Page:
RELEASED: Aug 1992
AVAILABLE ON: GB
Spider-Man still hadn't made his home debut under the Nintendo brand when LJN were already squeezing out a sequel to Game Boy's The Amazing Spider-Man. This game was called Spider-Man 2 in the U.S., but I guess us Europeans had to have the connection to the previous game spelled out for us, as the game was renamed The Amazing Spider-Man 2 upon its European launch. The game's original title makes it the first of three games released on the three most essential Game Boy models through time, named Spider-Man 2. Pretty neat, huh? ...Now for the more important question: did anyone care? No, not even me - I'm desperately trying to come up with something to start with, here. The game certainly doesn't offer up much to go on, despite a nice gameplay concept.
Peter Parker wakes up with the worst hangover ever - or so it seems, at least - and upon reading the morning Bugle, discovers that Spider-Man's been framed for a bank robbery. He takes on a band of villains led by Mysterio, believing them responsible for the robbery and his condition.
Spider-Man 2 is like a very early and compact draft of Batman: Arkham Asylum, with downtown New York serving as Arkham Island. Don't get your slightest hopes up about the game's quality by the notion that I just made, as it was merely the first game to come to my mind when describing the concept on a theoretical level. The game doesn't have clear cuts between levels, and not every level ends in a boss fight. For example, the Hobgoblin's up there from the beginning, hovering on top of Peter's house and dropping bombs on the street. You're supposed to figure out how to get to him and what makes him tick; if I'm not totally mistaken, it's possible to clash with him right when you see him, not recommended though. In some cases, you can get to boss rooms beforehand, but won't be able to meet the boss face to face before finding and registering a clue to the boss' whereabouts from somewhere else. Ironic. And kinda frustrating.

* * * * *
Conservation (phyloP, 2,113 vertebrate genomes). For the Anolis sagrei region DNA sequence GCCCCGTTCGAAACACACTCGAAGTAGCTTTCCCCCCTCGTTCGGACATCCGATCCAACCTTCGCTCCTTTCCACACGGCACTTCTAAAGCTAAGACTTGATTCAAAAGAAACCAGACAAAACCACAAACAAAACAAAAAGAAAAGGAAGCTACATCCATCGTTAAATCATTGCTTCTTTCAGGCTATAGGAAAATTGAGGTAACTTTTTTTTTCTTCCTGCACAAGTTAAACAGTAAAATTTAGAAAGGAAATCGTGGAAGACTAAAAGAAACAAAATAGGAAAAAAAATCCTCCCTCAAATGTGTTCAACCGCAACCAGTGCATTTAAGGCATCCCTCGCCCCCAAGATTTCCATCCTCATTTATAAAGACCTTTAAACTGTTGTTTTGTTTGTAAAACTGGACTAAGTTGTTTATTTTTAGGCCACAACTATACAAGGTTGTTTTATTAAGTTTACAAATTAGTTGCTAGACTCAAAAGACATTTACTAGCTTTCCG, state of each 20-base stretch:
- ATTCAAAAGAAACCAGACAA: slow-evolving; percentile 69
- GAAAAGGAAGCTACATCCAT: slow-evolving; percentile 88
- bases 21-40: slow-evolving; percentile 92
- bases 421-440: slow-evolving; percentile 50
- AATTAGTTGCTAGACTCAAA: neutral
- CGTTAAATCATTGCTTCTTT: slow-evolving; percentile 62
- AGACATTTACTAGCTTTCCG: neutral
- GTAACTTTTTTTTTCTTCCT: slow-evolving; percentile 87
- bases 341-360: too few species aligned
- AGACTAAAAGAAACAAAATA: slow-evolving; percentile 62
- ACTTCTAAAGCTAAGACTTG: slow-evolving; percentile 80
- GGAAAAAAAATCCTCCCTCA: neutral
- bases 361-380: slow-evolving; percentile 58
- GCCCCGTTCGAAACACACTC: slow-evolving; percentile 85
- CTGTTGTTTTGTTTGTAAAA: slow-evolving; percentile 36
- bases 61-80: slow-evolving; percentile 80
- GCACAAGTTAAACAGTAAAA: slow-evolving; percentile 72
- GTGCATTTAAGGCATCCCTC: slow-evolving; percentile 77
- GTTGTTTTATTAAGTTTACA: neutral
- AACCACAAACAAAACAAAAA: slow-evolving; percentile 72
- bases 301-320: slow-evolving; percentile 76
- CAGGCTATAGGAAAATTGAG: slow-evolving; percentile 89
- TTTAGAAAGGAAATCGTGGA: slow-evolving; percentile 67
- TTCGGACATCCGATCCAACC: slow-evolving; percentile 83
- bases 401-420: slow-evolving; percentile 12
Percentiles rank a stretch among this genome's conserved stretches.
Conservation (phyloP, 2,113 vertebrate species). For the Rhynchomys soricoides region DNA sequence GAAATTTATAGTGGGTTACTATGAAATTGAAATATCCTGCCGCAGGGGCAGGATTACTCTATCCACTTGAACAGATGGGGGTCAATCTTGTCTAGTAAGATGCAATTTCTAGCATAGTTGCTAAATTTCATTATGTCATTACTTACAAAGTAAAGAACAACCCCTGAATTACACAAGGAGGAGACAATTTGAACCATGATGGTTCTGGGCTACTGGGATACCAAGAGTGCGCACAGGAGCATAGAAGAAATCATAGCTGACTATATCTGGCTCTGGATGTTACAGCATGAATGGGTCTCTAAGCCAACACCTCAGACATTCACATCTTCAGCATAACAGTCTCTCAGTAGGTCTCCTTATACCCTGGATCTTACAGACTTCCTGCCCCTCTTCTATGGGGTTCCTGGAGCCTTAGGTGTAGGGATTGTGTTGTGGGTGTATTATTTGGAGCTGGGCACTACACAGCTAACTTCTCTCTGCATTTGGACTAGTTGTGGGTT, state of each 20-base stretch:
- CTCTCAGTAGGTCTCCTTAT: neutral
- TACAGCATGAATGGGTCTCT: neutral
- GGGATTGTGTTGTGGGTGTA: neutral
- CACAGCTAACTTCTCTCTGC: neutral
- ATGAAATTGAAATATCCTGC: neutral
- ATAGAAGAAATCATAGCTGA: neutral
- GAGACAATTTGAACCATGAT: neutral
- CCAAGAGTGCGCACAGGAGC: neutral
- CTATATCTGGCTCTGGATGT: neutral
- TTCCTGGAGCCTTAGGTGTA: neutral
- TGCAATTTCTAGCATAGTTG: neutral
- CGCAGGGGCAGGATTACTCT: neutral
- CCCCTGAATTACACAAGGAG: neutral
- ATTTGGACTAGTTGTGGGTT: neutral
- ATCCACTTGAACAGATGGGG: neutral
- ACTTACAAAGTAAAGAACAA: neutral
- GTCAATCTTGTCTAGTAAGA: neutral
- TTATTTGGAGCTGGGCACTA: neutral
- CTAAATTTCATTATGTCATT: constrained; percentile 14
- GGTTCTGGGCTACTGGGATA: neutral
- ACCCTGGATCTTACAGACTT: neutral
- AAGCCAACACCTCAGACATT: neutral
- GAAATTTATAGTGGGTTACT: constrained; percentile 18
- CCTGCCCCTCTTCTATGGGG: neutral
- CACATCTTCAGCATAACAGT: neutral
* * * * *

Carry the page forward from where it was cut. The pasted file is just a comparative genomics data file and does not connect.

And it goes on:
Key items are the most important part of making progress. In the first level, you need a crowbar to bust through a boarded up door - yep, even Spider-Man needs tools sometimes - a key card for another door, and finally, some oil to make Hob's busted hovercraft work after the boss fight and fly you over an electric fence at the end of the street. To have any chance against the Lizard, you need to have a vial of antidote equipped as you fight him, an antidote which is hidden away in his lab, obscured by a puzzle - a real puzzle! Neat. Everything thus far sounds kinda neat, now doesn't it?
|It's the heebee-jeebie again.|
As ironic as it might sound, I'm quite stoked - relatively speaking - about taking on the third game in this series. Nothing about Spider-Man 2 is top-notch, not even relatively, but for once, LJN invested in an interesting game instead of another simple platformer, one that Marvel fans might want to check out for its kinda unique idea alone.
+ Neat, original concept
- Crappy presentation in comparison to the previous game
- Controls; the web in particular is still a bitch to work with, and still a bitch to replenish if you run out
- Cryptic passages; despite being able to move freely across "levels", you need to find every single clue and location indicator in the game to actually make progress
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